What you need to know today about the virus outbreak

The House has approved a nearly $500 billion infusion of coronavirus spending, as unemployment in the U.S. is swelling to levels last seen during the Great Depression of the 1930s. Anchoring the bill is the Trump administration’s $250 billion funding request to replenish a fund to help small- and medium-size businesses with payroll, rent and other expenses. It also contains $100 billion demanded by Democrats for hospitals and a nationwide testing program.

More than 4.4 million laid-off Americans applied for unemployment benefits last week. In all, roughly 26 million people — the population of the 10 biggest U.S. cities combined — have now filed for jobless aid in five weeks.

Abroad, there was mixed news about the epidemic. Some countries, including Greece, Bangladesh and Malaysia, announced extensions of their lockdowns. Vietnam, New Zealand and Croatia were among those moving to end or ease such measures. Brazil’s health ministry confirmed 407 deaths due to the outbreak in the last 24 hours, a daily high for the country.

Here are some of AP’s top stories Thursday on the world’s coronavirus pandemic. Follow APNews.com/VirusOutbreak for updates through the day and APNews.com/UnderstandingtheOutbreak for stories explaining some of its complexities.


— Testing of an experimental COVID-19 vaccine began in healthy volunteers in Britain Thursday, the latest in a cluster of early-stage studies in search of protection against the coronavirus. University of Oxford researchers gave injections to volunteers in a study that eventually aims to include hundreds in hopes of determining not only if the vaccine is safe but if it works.

— Daily reports of giant meat-processing plants closing because workers tested positive for the coronavirus have called into question whether slaughterhouses can remain virus-free. According to experts, the answer may be no.

— Conspiracy theorists are twisting facts online about country singer Joe Diffie’s death from COVID-19 complications in an effort to promote their claims that health officials are exaggerating the threat of the coronavirus pandemic. Diffie, who topped the charts in the 1990s with honky-tonk singles including “Home” and “Pickup Man,” died in Nashville, Tennessee, on March 29 after he tested positive for the virus. He was 61.

— There’s no evidence pets are spreading the new coronavirus to people. However, there have been a few cases worldwide where animals likely got the virus from humans, according to federal officials. A 4-year-old tiger tested positive at New York City’s Bronx Zoo, and officials think a zookeeper with the virus got the feline sick. Two house cats in different homes in New York have also contracted the virus, likely from their owners or someone in the neighborhood.

— More evidence is emerging that far more New Yorkers have had the coronavirus than the number confirmed by lab tests. A state survey of about 3,000 people found that nearly 14% had antibodies, suggesting they had been exposed to the virus, Gov. Andrew Cuomo said. In New York City, the epicenter of the pandemic in the U.S., 21% of the people tested had antibodies. Cuomo cautioned that the data was preliminary.

— The Rolling Stones have unveiled a new song the band thinks is perfect for these times. The band released the four-minute, slow-burning, bluesy and harmonica-driven “Living in a Ghost Town” on Thursday. “I’m a ghost/Living in a ghost town/You can look for me/But I can’t be found,” sings frontman Mick Jagger, who wrote the song with guitarist Keith Richards.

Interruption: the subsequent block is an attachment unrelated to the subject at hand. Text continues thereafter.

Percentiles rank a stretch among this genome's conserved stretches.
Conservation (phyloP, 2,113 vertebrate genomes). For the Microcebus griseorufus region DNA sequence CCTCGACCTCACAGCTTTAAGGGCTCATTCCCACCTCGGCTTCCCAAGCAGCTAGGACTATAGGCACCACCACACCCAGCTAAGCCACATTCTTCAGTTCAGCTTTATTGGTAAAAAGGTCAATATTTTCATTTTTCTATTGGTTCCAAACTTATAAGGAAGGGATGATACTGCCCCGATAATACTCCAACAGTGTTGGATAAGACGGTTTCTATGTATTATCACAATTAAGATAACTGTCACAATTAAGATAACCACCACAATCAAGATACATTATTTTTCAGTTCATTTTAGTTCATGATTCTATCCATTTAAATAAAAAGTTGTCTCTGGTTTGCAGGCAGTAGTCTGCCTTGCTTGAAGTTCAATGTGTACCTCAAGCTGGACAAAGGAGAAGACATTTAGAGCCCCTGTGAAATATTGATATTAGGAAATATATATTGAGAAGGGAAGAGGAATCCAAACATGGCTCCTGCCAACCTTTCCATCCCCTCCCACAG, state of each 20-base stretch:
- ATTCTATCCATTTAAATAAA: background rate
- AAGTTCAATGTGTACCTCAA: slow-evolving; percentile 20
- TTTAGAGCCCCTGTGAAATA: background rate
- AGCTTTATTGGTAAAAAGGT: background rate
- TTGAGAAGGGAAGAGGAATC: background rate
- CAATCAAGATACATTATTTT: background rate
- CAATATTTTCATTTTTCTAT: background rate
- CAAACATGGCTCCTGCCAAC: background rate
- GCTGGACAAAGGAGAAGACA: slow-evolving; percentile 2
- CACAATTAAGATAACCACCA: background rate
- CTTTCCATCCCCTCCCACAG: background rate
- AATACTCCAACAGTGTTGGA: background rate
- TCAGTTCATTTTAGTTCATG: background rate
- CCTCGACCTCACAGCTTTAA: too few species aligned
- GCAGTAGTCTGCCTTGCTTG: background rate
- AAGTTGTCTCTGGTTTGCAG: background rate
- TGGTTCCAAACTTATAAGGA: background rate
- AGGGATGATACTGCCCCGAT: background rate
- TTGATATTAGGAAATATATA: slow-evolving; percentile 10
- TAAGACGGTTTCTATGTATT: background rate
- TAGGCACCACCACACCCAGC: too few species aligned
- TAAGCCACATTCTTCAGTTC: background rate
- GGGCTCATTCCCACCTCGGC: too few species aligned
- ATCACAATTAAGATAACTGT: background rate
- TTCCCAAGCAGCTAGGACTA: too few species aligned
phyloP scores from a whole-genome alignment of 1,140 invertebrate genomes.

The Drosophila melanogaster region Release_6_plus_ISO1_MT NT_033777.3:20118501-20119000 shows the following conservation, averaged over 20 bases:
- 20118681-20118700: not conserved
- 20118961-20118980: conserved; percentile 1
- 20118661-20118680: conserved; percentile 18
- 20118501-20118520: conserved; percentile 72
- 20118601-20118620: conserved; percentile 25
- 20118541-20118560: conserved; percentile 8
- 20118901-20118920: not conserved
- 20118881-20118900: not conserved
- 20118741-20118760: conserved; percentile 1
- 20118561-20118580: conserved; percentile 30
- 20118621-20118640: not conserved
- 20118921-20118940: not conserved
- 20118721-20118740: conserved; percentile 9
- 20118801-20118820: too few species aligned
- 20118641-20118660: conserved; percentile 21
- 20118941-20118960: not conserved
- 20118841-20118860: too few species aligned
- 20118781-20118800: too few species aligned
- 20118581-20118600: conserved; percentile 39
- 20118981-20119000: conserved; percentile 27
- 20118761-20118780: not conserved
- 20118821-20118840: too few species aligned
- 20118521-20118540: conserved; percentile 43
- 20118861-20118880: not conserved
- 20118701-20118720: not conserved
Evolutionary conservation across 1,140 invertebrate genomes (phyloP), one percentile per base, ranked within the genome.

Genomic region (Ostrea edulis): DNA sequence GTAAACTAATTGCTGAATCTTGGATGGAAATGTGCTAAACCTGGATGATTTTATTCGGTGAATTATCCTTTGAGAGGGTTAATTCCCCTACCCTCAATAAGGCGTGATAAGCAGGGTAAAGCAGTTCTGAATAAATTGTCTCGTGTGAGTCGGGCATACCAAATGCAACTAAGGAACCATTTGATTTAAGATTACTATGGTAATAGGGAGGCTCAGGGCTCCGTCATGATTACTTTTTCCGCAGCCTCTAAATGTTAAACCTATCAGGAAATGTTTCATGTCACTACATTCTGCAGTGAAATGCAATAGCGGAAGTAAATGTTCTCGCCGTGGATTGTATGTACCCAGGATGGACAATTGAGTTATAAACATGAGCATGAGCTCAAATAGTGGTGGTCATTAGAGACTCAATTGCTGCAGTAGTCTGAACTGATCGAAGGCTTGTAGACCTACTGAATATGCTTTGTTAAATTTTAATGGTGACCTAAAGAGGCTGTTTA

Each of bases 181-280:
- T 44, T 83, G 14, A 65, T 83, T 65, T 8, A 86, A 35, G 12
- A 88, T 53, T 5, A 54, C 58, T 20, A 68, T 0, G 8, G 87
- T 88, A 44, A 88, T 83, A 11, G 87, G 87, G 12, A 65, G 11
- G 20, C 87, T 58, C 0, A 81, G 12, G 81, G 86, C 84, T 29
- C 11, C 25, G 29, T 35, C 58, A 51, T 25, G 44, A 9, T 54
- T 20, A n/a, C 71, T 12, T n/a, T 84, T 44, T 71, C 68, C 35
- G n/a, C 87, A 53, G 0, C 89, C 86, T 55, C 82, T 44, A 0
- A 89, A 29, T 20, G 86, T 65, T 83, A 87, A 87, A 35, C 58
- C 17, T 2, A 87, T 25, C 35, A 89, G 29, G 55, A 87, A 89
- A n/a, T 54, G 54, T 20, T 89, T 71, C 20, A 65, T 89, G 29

— After two months and more than 10,000 deaths that have made the nation’s nursing homes some of the most terrifying places to be during the coronavirus crisis, most of them still don’t have access to enough tests to help control outbreaks among their frail, elderly residents. Neither the federal government nor the leader in nursing home deaths, New York, has mandated testing for all residents and staff.



For most people, the coronavirus causes mild or moderate symptoms, such as fever and cough that clear up in two to three weeks. For some, especially older adults and people with existing health problems, it can cause more severe illness, including pneumonia and death. The vast majority of people recover.

Here are the symptoms of the virus compared with the common flu.

One of the best ways to prevent spread of the virus is washing your hands with soap and water. The U.S. Centers for Disease Control and Prevention recommends first washing with warm or cold water and then lathering soap for 20 seconds to get it on the backs of hands, between fingers and under fingernails before rinsing off.

You should wash your phone, too. Here’s how.

TRACKING THE VIRUS: Drill down and zoom in at the individual county level, and you can access numbers that will show you the situation where you are, and where loved ones or people you’re worried about live.



— 26 million: Unemployment in the U.S. has swelled to levels last seen during the Great Depression of the 1930s, with 1 in 6 American workers — or roughly 26 million — thrown out of a job by the coronavirus.


— JUSTIN HERBERT: Like every other NFL draft prospect, Oregon QB Justin Herbert scrambled when the coronavirus outbreak forced school closures and stay-at-home restrictions across the country. He prepared for the draft using his brothers as spotters and route runners.

— STUDENTS’ MASKS: A private school student in the nation’s capital wanted to find a way to pitch in during the coronavirus pandemic. Georgetown Day School senior Jonah Docter-Loeb’s efforts led to Print to Protect, which has printed 3,000 face shields and hopes to complete 10,000 in April.


Follow AP coverage of the virus outbreak at https://apnews.com/VirusOutbreak and https://apnews.com/UnderstandingtheOutbreak

Categories: National & International News